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Assuming Facts Not in Evidence: Consumption Billing = Higher Broadband Adoption in America

Phillip Dampier September 3, 2009 Astroturf, Broadband "Shortage", Data Caps, Editorial & Site News, Public Policy & Gov't 5 Comments

Another day, another angle on Internet Overcharging, this time from the team of Dr. Kevin A. Hassett & Dr. Robert J. Shapiro.  These two economists at the Georgetown Center for Business and Public Policy have produced a very narrow report that takes a new angle on why Internet Overcharging schemes like consumption billing represent the answer to universal broadband adoption.  The study claims that the era of the “exaflood” is nearing, and private broadband providers are being called on to spend $100-300 billion dollars to meet the needs of the top 20% of “high bandwidth users” using most of the bandwidth.

The report asks, should the costs be divided equally between every customer, which they posit will increase broadband pricing across the board, or should 80% of those costs be paid by the 20% they claim consumes the most?  Their fingers are pressed firmly on the side of the scale marked “heavy users pay more,” theorizing that alone will increase broadband adoption.

What makes Towards Universal Broadband: Flexible Broadband Pricing and the Digital Divide different from the usual refrain that consumption billing is the “fairest way” to price broadband service is the presumed added benefit that such pricing will benefit rural communities, minorities and the poor.  Namely, that unless we move to such a system, rural consumers and low-income Americans will never purchase broadband service because of price sensitivity.  Increase pricing for everyone, they suggest, and the United States will not achieve the president’s ambition for universal broadband adoption.

The report is an industry dream come true.  Expect the usual suspects to wave it around in the air as “proof” of the need to overcharge you for broadband.

But before the Money Party gets started, let’s critically evaluate whether this report represents the solution we’ve been waiting for, or a nice excuse to simply increase prices and promise upgrades later.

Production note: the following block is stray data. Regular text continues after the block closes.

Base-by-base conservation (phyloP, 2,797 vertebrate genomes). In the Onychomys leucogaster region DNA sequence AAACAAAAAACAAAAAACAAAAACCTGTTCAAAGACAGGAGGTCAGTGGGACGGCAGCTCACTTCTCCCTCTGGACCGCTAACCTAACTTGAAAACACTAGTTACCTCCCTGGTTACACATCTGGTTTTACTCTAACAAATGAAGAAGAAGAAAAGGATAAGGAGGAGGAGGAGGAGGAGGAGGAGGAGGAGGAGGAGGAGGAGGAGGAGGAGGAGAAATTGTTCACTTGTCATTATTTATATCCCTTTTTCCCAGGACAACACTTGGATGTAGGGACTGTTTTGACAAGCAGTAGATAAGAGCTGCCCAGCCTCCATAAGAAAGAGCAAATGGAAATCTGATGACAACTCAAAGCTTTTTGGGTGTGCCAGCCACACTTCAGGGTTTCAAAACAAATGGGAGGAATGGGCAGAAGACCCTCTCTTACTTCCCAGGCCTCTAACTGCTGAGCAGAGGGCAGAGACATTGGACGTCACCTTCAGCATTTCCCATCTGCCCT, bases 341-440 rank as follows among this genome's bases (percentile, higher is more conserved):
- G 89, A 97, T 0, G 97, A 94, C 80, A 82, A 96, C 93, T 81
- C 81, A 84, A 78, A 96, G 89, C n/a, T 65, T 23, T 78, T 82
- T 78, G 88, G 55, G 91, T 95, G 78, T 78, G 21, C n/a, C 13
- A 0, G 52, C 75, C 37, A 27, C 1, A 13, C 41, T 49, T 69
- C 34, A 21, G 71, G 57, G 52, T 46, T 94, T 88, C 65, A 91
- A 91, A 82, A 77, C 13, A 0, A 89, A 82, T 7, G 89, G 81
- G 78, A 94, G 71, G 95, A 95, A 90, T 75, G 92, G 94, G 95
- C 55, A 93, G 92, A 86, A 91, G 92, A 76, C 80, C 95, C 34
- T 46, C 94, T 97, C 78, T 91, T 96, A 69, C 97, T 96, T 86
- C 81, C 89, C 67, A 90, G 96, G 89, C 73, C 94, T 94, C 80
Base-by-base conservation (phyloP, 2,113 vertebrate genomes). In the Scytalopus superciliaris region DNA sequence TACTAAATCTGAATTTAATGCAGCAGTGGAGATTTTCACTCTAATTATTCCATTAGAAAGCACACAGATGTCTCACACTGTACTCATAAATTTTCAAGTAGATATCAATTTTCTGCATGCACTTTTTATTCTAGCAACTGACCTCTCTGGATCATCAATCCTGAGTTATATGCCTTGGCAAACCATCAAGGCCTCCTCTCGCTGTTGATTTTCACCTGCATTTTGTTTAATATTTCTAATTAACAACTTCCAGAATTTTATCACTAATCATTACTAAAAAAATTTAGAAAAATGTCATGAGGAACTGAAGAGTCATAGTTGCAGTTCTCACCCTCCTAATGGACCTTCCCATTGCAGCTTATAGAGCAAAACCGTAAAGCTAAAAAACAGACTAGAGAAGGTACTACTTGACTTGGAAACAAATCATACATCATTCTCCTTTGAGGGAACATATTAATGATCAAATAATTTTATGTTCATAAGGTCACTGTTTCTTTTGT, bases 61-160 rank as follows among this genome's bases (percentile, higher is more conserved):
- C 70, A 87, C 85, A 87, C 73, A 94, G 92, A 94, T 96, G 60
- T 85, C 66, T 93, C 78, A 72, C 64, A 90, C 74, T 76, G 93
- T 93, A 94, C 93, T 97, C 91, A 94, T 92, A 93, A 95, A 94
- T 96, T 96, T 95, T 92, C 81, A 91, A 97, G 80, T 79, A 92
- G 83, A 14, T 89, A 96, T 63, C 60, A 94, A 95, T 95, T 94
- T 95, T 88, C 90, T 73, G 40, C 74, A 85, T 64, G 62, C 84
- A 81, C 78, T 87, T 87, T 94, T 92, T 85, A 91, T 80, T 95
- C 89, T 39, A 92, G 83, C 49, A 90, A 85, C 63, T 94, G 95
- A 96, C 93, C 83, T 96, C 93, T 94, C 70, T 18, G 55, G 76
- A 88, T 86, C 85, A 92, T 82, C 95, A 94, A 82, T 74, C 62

It quickly becomes obvious the report is myopic from start to finish, presuming facts not in evidence, or that come from self-interested parties, and relies only on a single solution — price increases.  The only debate is over which customers pay more: all of them or just the “heavy users.”

Smart readers already know in the end, everyone pays more no matter what.

And Now the Rest of the Story

Of course, the differing rates of broadband adoption across racial, geographic and income classes are strongly interrelated. A large portion of the disparity in uptake rates by race and geography, for example, are driven by differences in household income. Studies have indicated that uptake rates also are strongly correlated with education and the need for high speed Internet in the workplace.

Our difficult economic times have reversed these trends over the past two years, and the broadband access gap between African‐Americans and white Americans widened in both 2008 and 2009. Broadband adoption among African‐Americans rose only slightly in 2008 and 2009 following several years of much more substantial increases. Meanwhile, broadband adoption by white households continued to rise steadily. As a result, the broadband‐access gap between the races was wider in 2009 than it had been in 2005. A significant rural‐urban gap in broadband uptake rates also has persisted, as rural Americans increased their broadband access at about the same pace as those who live in cities and suburbs.